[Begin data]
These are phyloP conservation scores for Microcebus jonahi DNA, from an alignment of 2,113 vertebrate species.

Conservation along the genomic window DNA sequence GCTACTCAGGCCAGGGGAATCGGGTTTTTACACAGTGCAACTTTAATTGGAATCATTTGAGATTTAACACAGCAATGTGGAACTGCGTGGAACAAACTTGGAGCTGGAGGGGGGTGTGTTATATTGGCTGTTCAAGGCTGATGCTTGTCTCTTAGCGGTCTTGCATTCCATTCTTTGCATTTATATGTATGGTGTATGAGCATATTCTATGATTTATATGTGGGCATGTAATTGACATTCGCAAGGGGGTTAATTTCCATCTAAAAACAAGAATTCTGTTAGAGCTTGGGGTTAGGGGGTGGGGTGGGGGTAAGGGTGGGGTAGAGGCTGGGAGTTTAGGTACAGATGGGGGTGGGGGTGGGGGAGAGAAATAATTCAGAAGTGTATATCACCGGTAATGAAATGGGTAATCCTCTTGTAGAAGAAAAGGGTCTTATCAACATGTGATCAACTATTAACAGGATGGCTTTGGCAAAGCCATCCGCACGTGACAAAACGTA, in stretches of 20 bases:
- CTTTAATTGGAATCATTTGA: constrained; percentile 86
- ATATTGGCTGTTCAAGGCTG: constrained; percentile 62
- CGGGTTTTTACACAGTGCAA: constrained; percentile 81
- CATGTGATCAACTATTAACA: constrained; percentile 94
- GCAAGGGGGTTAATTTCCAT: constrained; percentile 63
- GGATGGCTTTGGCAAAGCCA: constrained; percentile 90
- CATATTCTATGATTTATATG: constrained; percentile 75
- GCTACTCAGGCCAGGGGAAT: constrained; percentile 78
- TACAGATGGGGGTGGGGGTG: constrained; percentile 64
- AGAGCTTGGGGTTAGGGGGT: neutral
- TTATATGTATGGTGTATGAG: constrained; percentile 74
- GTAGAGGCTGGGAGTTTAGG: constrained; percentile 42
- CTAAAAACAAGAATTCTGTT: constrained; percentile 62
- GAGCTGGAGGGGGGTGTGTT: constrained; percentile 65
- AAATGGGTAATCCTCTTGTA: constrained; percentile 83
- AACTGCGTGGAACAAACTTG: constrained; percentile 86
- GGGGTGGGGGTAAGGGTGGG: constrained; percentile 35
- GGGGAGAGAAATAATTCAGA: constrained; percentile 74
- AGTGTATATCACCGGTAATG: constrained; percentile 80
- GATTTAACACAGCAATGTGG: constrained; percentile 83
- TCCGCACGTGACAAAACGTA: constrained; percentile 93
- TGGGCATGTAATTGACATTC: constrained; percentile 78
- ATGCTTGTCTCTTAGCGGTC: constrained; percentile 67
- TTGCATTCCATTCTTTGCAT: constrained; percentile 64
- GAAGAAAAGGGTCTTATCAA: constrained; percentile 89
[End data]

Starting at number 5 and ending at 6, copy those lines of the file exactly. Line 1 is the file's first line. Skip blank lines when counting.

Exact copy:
- CGGGTTTTTACACAGTGCAA: constrained; percentile 81
- CATGTGATCAACTATTAACA: constrained; percentile 94